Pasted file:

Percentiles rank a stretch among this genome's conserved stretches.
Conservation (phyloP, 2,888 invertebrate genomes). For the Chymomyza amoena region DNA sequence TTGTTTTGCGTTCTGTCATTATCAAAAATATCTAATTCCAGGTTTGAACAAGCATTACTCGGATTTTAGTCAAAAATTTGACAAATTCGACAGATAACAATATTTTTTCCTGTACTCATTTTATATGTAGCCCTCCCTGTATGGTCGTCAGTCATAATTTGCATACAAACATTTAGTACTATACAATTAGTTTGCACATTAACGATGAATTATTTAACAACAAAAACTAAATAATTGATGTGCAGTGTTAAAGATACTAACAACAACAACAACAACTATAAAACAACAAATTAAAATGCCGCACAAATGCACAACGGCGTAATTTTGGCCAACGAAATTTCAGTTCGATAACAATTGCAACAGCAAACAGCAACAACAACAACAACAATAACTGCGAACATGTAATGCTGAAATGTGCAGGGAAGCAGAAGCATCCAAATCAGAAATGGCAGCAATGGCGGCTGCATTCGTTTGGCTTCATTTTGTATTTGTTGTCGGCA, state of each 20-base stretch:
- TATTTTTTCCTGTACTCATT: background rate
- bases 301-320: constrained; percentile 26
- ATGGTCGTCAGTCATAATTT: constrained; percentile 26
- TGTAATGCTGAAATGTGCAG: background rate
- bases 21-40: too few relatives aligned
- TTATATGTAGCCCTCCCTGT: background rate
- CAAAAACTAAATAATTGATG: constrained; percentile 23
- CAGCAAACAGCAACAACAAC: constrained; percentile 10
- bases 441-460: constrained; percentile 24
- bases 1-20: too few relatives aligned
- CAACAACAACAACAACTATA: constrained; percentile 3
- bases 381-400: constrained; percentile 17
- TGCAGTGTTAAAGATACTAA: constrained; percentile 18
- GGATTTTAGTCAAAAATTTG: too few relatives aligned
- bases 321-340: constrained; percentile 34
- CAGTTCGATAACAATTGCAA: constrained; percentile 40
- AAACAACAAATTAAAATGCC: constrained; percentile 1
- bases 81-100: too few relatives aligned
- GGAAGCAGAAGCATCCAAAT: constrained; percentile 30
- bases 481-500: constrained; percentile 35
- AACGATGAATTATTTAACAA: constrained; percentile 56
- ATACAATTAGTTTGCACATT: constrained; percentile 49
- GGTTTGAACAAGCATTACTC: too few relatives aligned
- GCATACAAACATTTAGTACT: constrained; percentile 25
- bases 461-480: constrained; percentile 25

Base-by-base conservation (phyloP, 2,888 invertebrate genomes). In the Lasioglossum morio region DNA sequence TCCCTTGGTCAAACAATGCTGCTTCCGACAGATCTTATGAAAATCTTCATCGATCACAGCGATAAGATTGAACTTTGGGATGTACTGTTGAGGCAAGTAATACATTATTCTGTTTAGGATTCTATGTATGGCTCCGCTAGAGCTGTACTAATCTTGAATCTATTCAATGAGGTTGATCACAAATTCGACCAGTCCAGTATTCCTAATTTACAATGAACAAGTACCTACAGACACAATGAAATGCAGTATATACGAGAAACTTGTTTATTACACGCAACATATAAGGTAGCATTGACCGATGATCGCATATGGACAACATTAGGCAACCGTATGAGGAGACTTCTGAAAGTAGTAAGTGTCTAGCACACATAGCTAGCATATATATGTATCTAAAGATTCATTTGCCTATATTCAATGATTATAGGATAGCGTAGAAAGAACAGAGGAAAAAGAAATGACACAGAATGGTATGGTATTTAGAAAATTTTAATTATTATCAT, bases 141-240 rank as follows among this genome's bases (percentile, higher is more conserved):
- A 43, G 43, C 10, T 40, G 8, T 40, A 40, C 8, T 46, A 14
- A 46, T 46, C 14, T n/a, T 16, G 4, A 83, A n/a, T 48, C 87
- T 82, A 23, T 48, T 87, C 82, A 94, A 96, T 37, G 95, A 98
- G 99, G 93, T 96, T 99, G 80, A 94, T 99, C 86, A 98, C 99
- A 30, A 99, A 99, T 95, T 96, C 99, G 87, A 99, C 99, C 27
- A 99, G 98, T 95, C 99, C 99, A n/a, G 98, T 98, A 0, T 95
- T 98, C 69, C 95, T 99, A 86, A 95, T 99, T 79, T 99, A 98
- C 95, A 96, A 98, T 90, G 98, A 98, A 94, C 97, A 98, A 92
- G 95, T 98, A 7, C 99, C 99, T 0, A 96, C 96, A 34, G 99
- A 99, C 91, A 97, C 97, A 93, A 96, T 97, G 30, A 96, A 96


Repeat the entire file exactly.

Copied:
Percentiles rank a stretch among this genome's conserved stretches.
Conservation (phyloP, 2,888 invertebrate genomes). For the Chymomyza amoena region DNA sequence TTGTTTTGCGTTCTGTCATTATCAAAAATATCTAATTCCAGGTTTGAACAAGCATTACTCGGATTTTAGTCAAAAATTTGACAAATTCGACAGATAACAATATTTTTTCCTGTACTCATTTTATATGTAGCCCTCCCTGTATGGTCGTCAGTCATAATTTGCATACAAACATTTAGTACTATACAATTAGTTTGCACATTAACGATGAATTATTTAACAACAAAAACTAAATAATTGATGTGCAGTGTTAAAGATACTAACAACAACAACAACAACTATAAAACAACAAATTAAAATGCCGCACAAATGCACAACGGCGTAATTTTGGCCAACGAAATTTCAGTTCGATAACAATTGCAACAGCAAACAGCAACAACAACAACAACAATAACTGCGAACATGTAATGCTGAAATGTGCAGGGAAGCAGAAGCATCCAAATCAGAAATGGCAGCAATGGCGGCTGCATTCGTTTGGCTTCATTTTGTATTTGTTGTCGGCA, state of each 20-base stretch:
- TATTTTTTCCTGTACTCATT: background rate
- bases 301-320: constrained; percentile 26
- ATGGTCGTCAGTCATAATTT: constrained; percentile 26
- TGTAATGCTGAAATGTGCAG: background rate
- bases 21-40: too few relatives aligned
- TTATATGTAGCCCTCCCTGT: background rate
- CAAAAACTAAATAATTGATG: constrained; percentile 23
- CAGCAAACAGCAACAACAAC: constrained; percentile 10
- bases 441-460: constrained; percentile 24
- bases 1-20: too few relatives aligned
- CAACAACAACAACAACTATA: constrained; percentile 3
- bases 381-400: constrained; percentile 17
- TGCAGTGTTAAAGATACTAA: constrained; percentile 18
- GGATTTTAGTCAAAAATTTG: too few relatives aligned
- bases 321-340: constrained; percentile 34
- CAGTTCGATAACAATTGCAA: constrained; percentile 40
- AAACAACAAATTAAAATGCC: constrained; percentile 1
- bases 81-100: too few relatives aligned
- GGAAGCAGAAGCATCCAAAT: constrained; percentile 30
- bases 481-500: constrained; percentile 35
- AACGATGAATTATTTAACAA: constrained; percentile 56
- ATACAATTAGTTTGCACATT: constrained; percentile 49
- GGTTTGAACAAGCATTACTC: too few relatives aligned
- GCATACAAACATTTAGTACT: constrained; percentile 25
- bases 461-480: constrained; percentile 25

Base-by-base conservation (phyloP, 2,888 invertebrate genomes). In the Lasioglossum morio region DNA sequence TCCCTTGGTCAAACAATGCTGCTTCCGACAGATCTTATGAAAATCTTCATCGATCACAGCGATAAGATTGAACTTTGGGATGTACTGTTGAGGCAAGTAATACATTATTCTGTTTAGGATTCTATGTATGGCTCCGCTAGAGCTGTACTAATCTTGAATCTATTCAATGAGGTTGATCACAAATTCGACCAGTCCAGTATTCCTAATTTACAATGAACAAGTACCTACAGACACAATGAAATGCAGTATATACGAGAAACTTGTTTATTACACGCAACATATAAGGTAGCATTGACCGATGATCGCATATGGACAACATTAGGCAACCGTATGAGGAGACTTCTGAAAGTAGTAAGTGTCTAGCACACATAGCTAGCATATATATGTATCTAAAGATTCATTTGCCTATATTCAATGATTATAGGATAGCGTAGAAAGAACAGAGGAAAAAGAAATGACACAGAATGGTATGGTATTTAGAAAATTTTAATTATTATCAT, bases 141-240 rank as follows among this genome's bases (percentile, higher is more conserved):
- A 43, G 43, C 10, T 40, G 8, T 40, A 40, C 8, T 46, A 14
- A 46, T 46, C 14, T n/a, T 16, G 4, A 83, A n/a, T 48, C 87
- T 82, A 23, T 48, T 87, C 82, A 94, A 96, T 37, G 95, A 98
- G 99, G 93, T 96, T 99, G 80, A 94, T 99, C 86, A 98, C 99
- A 30, A 99, A 99, T 95, T 96, C 99, G 87, A 99, C 99, C 27
- A 99, G 98, T 95, C 99, C 99, A n/a, G 98, T 98, A 0, T 95
- T 98, C 69, C 95, T 99, A 86, A 95, T 99, T 79, T 99, A 98
- C 95, A 96, A 98, T 90, G 98, A 98, A 94, C 97, A 98, A 92
- G 95, T 98, A 7, C 99, C 99, T 0, A 96, C 96, A 34, G 99
- A 99, C 91, A 97, C 97, A 93, A 96, T 97, G 30, A 96, A 96